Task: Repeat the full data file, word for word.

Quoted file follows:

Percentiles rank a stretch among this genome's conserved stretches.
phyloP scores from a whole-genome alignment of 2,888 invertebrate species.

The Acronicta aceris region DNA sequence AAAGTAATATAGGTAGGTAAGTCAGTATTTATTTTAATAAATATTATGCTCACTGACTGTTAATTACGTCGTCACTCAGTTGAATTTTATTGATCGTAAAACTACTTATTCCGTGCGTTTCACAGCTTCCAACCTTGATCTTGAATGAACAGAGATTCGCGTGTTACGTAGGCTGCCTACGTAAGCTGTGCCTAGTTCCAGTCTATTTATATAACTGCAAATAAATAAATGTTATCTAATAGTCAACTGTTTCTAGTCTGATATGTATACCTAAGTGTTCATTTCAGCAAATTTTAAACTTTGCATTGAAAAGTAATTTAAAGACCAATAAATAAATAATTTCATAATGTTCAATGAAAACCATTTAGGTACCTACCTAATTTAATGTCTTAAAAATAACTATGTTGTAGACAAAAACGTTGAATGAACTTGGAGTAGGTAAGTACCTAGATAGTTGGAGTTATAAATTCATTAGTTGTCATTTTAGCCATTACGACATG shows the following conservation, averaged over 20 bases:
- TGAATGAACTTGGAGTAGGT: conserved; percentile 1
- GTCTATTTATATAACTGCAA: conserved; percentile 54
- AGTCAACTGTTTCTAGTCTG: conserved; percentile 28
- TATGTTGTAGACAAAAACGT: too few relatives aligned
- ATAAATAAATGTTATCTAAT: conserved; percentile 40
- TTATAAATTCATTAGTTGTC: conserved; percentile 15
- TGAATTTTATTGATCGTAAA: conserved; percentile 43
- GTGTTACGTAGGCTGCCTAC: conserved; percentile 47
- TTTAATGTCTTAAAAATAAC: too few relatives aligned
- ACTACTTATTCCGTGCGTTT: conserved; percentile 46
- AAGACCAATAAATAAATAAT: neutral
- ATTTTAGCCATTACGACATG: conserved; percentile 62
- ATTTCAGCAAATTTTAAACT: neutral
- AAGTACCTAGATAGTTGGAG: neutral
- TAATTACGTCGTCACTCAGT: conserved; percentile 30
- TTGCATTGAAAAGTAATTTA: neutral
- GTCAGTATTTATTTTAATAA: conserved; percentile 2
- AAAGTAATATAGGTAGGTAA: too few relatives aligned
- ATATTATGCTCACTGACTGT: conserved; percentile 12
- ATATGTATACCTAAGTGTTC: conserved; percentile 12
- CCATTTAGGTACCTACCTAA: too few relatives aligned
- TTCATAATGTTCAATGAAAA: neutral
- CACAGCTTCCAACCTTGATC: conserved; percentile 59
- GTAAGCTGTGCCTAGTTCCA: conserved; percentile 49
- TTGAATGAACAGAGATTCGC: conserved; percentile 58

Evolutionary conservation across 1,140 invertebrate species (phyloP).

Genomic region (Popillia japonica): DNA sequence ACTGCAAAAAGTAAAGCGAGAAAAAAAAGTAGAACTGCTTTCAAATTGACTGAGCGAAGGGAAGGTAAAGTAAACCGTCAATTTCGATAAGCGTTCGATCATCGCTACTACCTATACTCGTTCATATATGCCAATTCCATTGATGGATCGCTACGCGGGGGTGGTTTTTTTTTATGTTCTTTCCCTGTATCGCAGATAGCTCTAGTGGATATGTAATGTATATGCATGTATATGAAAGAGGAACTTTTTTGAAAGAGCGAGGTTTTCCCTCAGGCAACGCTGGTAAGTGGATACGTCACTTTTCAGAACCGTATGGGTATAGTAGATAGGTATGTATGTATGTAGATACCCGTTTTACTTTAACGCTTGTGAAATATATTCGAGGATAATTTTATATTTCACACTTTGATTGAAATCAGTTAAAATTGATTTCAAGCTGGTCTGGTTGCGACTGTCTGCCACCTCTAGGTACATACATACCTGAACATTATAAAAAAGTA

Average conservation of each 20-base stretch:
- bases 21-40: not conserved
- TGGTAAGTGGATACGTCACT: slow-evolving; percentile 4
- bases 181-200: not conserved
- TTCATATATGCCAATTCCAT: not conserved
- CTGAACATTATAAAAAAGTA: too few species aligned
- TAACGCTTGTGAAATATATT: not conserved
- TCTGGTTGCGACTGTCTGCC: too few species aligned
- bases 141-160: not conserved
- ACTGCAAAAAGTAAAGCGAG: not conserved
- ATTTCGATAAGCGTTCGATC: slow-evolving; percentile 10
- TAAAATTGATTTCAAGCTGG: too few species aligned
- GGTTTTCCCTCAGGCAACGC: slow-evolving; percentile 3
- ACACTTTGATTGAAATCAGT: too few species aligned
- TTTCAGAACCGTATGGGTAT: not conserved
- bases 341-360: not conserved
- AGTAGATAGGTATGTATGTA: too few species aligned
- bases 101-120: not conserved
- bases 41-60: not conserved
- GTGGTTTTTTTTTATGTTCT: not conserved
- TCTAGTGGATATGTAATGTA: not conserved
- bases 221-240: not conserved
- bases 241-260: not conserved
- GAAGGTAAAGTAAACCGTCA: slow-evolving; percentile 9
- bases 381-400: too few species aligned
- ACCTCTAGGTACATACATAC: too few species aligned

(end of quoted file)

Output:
Percentiles rank a stretch among this genome's conserved stretches.
phyloP scores from a whole-genome alignment of 2,888 invertebrate species.

The Acronicta aceris region DNA sequence AAAGTAATATAGGTAGGTAAGTCAGTATTTATTTTAATAAATATTATGCTCACTGACTGTTAATTACGTCGTCACTCAGTTGAATTTTATTGATCGTAAAACTACTTATTCCGTGCGTTTCACAGCTTCCAACCTTGATCTTGAATGAACAGAGATTCGCGTGTTACGTAGGCTGCCTACGTAAGCTGTGCCTAGTTCCAGTCTATTTATATAACTGCAAATAAATAAATGTTATCTAATAGTCAACTGTTTCTAGTCTGATATGTATACCTAAGTGTTCATTTCAGCAAATTTTAAACTTTGCATTGAAAAGTAATTTAAAGACCAATAAATAAATAATTTCATAATGTTCAATGAAAACCATTTAGGTACCTACCTAATTTAATGTCTTAAAAATAACTATGTTGTAGACAAAAACGTTGAATGAACTTGGAGTAGGTAAGTACCTAGATAGTTGGAGTTATAAATTCATTAGTTGTCATTTTAGCCATTACGACATG shows the following conservation, averaged over 20 bases:
- TGAATGAACTTGGAGTAGGT: conserved; percentile 1
- GTCTATTTATATAACTGCAA: conserved; percentile 54
- AGTCAACTGTTTCTAGTCTG: conserved; percentile 28
- TATGTTGTAGACAAAAACGT: too few relatives aligned
- ATAAATAAATGTTATCTAAT: conserved; percentile 40
- TTATAAATTCATTAGTTGTC: conserved; percentile 15
- TGAATTTTATTGATCGTAAA: conserved; percentile 43
- GTGTTACGTAGGCTGCCTAC: conserved; percentile 47
- TTTAATGTCTTAAAAATAAC: too few relatives aligned
- ACTACTTATTCCGTGCGTTT: conserved; percentile 46
- AAGACCAATAAATAAATAAT: neutral
- ATTTTAGCCATTACGACATG: conserved; percentile 62
- ATTTCAGCAAATTTTAAACT: neutral
- AAGTACCTAGATAGTTGGAG: neutral
- TAATTACGTCGTCACTCAGT: conserved; percentile 30
- TTGCATTGAAAAGTAATTTA: neutral
- GTCAGTATTTATTTTAATAA: conserved; percentile 2
- AAAGTAATATAGGTAGGTAA: too few relatives aligned
- ATATTATGCTCACTGACTGT: conserved; percentile 12
- ATATGTATACCTAAGTGTTC: conserved; percentile 12
- CCATTTAGGTACCTACCTAA: too few relatives aligned
- TTCATAATGTTCAATGAAAA: neutral
- CACAGCTTCCAACCTTGATC: conserved; percentile 59
- GTAAGCTGTGCCTAGTTCCA: conserved; percentile 49
- TTGAATGAACAGAGATTCGC: conserved; percentile 58

Evolutionary conservation across 1,140 invertebrate species (phyloP).

Genomic region (Popillia japonica): DNA sequence ACTGCAAAAAGTAAAGCGAGAAAAAAAAGTAGAACTGCTTTCAAATTGACTGAGCGAAGGGAAGGTAAAGTAAACCGTCAATTTCGATAAGCGTTCGATCATCGCTACTACCTATACTCGTTCATATATGCCAATTCCATTGATGGATCGCTACGCGGGGGTGGTTTTTTTTTATGTTCTTTCCCTGTATCGCAGATAGCTCTAGTGGATATGTAATGTATATGCATGTATATGAAAGAGGAACTTTTTTGAAAGAGCGAGGTTTTCCCTCAGGCAACGCTGGTAAGTGGATACGTCACTTTTCAGAACCGTATGGGTATAGTAGATAGGTATGTATGTATGTAGATACCCGTTTTACTTTAACGCTTGTGAAATATATTCGAGGATAATTTTATATTTCACACTTTGATTGAAATCAGTTAAAATTGATTTCAAGCTGGTCTGGTTGCGACTGTCTGCCACCTCTAGGTACATACATACCTGAACATTATAAAAAAGTA

Average conservation of each 20-base stretch:
- bases 21-40: not conserved
- TGGTAAGTGGATACGTCACT: slow-evolving; percentile 4
- bases 181-200: not conserved
- TTCATATATGCCAATTCCAT: not conserved
- CTGAACATTATAAAAAAGTA: too few species aligned
- TAACGCTTGTGAAATATATT: not conserved
- TCTGGTTGCGACTGTCTGCC: too few species aligned
- bases 141-160: not conserved
- ACTGCAAAAAGTAAAGCGAG: not conserved
- ATTTCGATAAGCGTTCGATC: slow-evolving; percentile 10
- TAAAATTGATTTCAAGCTGG: too few species aligned
- GGTTTTCCCTCAGGCAACGC: slow-evolving; percentile 3
- ACACTTTGATTGAAATCAGT: too few species aligned
- TTTCAGAACCGTATGGGTAT: not conserved
- bases 341-360: not conserved
- AGTAGATAGGTATGTATGTA: too few species aligned
- bases 101-120: not conserved
- bases 41-60: not conserved
- GTGGTTTTTTTTTATGTTCT: not conserved
- TCTAGTGGATATGTAATGTA: not conserved
- bases 221-240: not conserved
- bases 241-260: not conserved
- GAAGGTAAAGTAAACCGTCA: slow-evolving; percentile 9
- bases 381-400: too few species aligned
- ACCTCTAGGTACATACATAC: too few species aligned